I/O Virtualization and the Double-Edged Sword

I recently came across this blog entry over at Xsigo’s new corporate blog, I/O Unplugged. A key phrase in this blog entry really caught my eye:

The reality is that FCoE solves neither the complexity nor the management problems. It is a minor change to the status quo when a major leap forward comparable to server virtualization is needed for I/O.

At first glance, I’d say they are right. FCoE was designed from the ground up to be completely compatible with Fibre Channel—and that’s one of its key strengths. Yes, Xsigo’s InfiniBand-based solution is a very different architecture, and the set of capabilities provided by the Xsigo I/O Director are very different than the capabilities enabled by an FCoE solution such as the Cisco Nexus 5000 (or the newly-announced Nexus 4000). I wouldn’t necessarily disagree that Xsigo’s solution might offer some benefits over FCoE. I would strongly contend, however, that FCoE does offer some benefits over InfiniBand-based I/O virtualization solutions.

See, every technology decision is a double-edged sword. Xsigo “breaks the mold” by using a new architecture based on InfiniBand, but this decision comes at the cost of compatibility. Cisco chooses to go with a “less innovative” solution, but gains the benefit of broad compatibility with a large installed base. There is no one solution that offers all advantages and no disadvantages. That being said, which is more important to you and your company: innovation or compatibility? These are the sorts of questions you need to ask when evaluating solutions.

What do you think? Feel free to post your thoughts below. Vendors, please be sure to disclose your affiliation. And, in the spirit of full disclosure, keep in mind that my employer is a Cisco partner, but I have worked with both Xsigo and Cisco solutions. The thoughts I post here do not reflect the thoughts or views of my employer.

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70 comments

  1. Peter van den Bosch’s avatar

    2 years ago IO never was an issue. These days i come across some cosutmers that reach the limits of the “old” bandwiths and protocols. So a solution must be found soon! Infiniband, FCoE, 10GB etc etc. As long as they found a solution that wil be broadly supported and available!

  2. Collin C. MacMillan’s avatar

    As far as compatibility is concerned as a differentiator to Xsigo’s approach, I say FCoE is not really compatible with anything but FCoE… Since you can’t exactly drop-in an Ethernet switch and bridge FCoE traffic, it requires a new bridging fabric – FCoE – which is a new animal.

    To split hairs – since you’re feeling contrary – I’d say Xsigo’s a new spin on existing technology (Infiniband) that encompasses MANY more interconnect options (low-latency GE, storage, memory interconnect architectures, HPC, etc.) while FCoE presents a bridge solution to the GE/10G/FC interconnect issue only. Xsigo’s “bang-for-buck” proposition is that is encompasses HPC and Cloud in the same architecture. Both Xsigo and FCoE require new cabling…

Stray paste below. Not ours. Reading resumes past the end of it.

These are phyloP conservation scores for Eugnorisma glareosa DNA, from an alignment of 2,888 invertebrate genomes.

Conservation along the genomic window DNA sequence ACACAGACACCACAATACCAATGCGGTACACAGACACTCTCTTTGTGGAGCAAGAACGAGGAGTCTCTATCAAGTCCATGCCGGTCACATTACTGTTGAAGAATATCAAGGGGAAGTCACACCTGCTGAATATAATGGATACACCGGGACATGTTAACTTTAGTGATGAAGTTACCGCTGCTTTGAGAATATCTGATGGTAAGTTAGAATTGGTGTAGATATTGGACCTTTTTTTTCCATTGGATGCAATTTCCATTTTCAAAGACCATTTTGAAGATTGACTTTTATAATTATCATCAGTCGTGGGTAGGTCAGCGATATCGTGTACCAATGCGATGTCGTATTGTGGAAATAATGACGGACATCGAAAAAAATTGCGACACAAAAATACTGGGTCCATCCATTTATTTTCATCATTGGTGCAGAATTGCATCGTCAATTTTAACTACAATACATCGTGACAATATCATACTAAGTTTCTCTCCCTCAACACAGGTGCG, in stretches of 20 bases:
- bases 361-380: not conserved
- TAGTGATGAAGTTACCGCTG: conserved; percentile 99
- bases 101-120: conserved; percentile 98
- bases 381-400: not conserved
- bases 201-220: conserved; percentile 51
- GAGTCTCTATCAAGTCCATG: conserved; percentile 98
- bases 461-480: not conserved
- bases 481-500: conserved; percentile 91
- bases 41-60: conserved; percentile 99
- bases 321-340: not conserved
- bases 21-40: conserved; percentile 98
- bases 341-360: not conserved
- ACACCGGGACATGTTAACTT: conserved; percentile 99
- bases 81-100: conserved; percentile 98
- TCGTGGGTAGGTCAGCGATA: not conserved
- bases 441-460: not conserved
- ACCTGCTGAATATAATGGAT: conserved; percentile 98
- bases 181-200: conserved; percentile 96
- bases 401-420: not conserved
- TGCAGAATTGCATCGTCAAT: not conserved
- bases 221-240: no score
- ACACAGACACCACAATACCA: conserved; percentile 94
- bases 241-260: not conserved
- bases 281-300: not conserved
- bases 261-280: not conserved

FCoE’s “strength” is legacy GE and FC – but then again I/O director has that too (via I/O module)… Since new HBAs are a requirement of each, neither technology really wins there. Since Infiniband is proven in HPC architectures and low-latency 10GE is in its relative infancy there – Infiniband’s climbing interconnect rates make it more compelling (today.) If I were going cloud+HPC – especially within a scalable, flexible/reusable infrastructure – I’d go Xsigo and treat storage as an edge device (FC, 1/10G iSCSI), no questions asked.

    You asked, and that’s what I think…

  3. Brad Hedlund’s avatar

    Scott,

    The title of this post attracted me to it in hopes that I could high-five and cheer you on, or roll up my sleeves up for a healthy debate. Although after reading this, I’m not sure what to make of it.

    At any rate, I’m surprised you did not draw any comparisons to Cisco UCS, as what the Xsigo post claims FCoE is lacking (I/O management) is entirely included in UCS, and then some, with all the advantages of Ethernet and without all of the disadvantages of (cough) Infiniband.

    Cheers,
    Brad

    (Cisco)

  4. Nigel Poulton’s avatar

    On the FCoE topic. I know that you already know this, but its worth mentioning that there is more to a converged Ethernet fabric thatn FCoE. The beauty is in the DCB/CEE and what it offers to more than just doing Fibre Channel over Ethernet. The future of Ethernet really looks exciting to me.

    Another thing that DCB/CEE/FCoE…. has over Xsigo’s InfiniBand offerings is that there is huge competition in the Ethernet space, and competition drives innovation, cost reductions and other good stuff like that.

    My 0.02 penny’s worth.

  5. slowe’s avatar

    Great comments everyone!

    Peter,

    That’s one of the points behind this post—while InfiniBand might have some technological advantages over DCE/CEE/DCB (and that is not necessarily a fact), Ethernet is much more likely to be able to deliver cost-effective, broadly supported solutions in volume. That’s something that cannot be overlooked, IMHO.

    Colin,

    The “compatibility” is in the fact that you don’t need to “rip-and-replace” to embrace FCoE. True, with the Xsigo I/O Director and its I/O modules, you can do the same. The key difference here is volume—InfiniBand has been around for quite a while, but it is still relegated to specific use cases. Ethernet has shown that it will, generally, triumph over other technologies on the basis of compatibility, scalability, volume, and price. Token Ring was widely regarded as superior to Ethernet, yet where is Token Ring today? The “best technology” doesn’t necessarily always win. If it did, we’d be using OS/2 instead of Windows. ;-)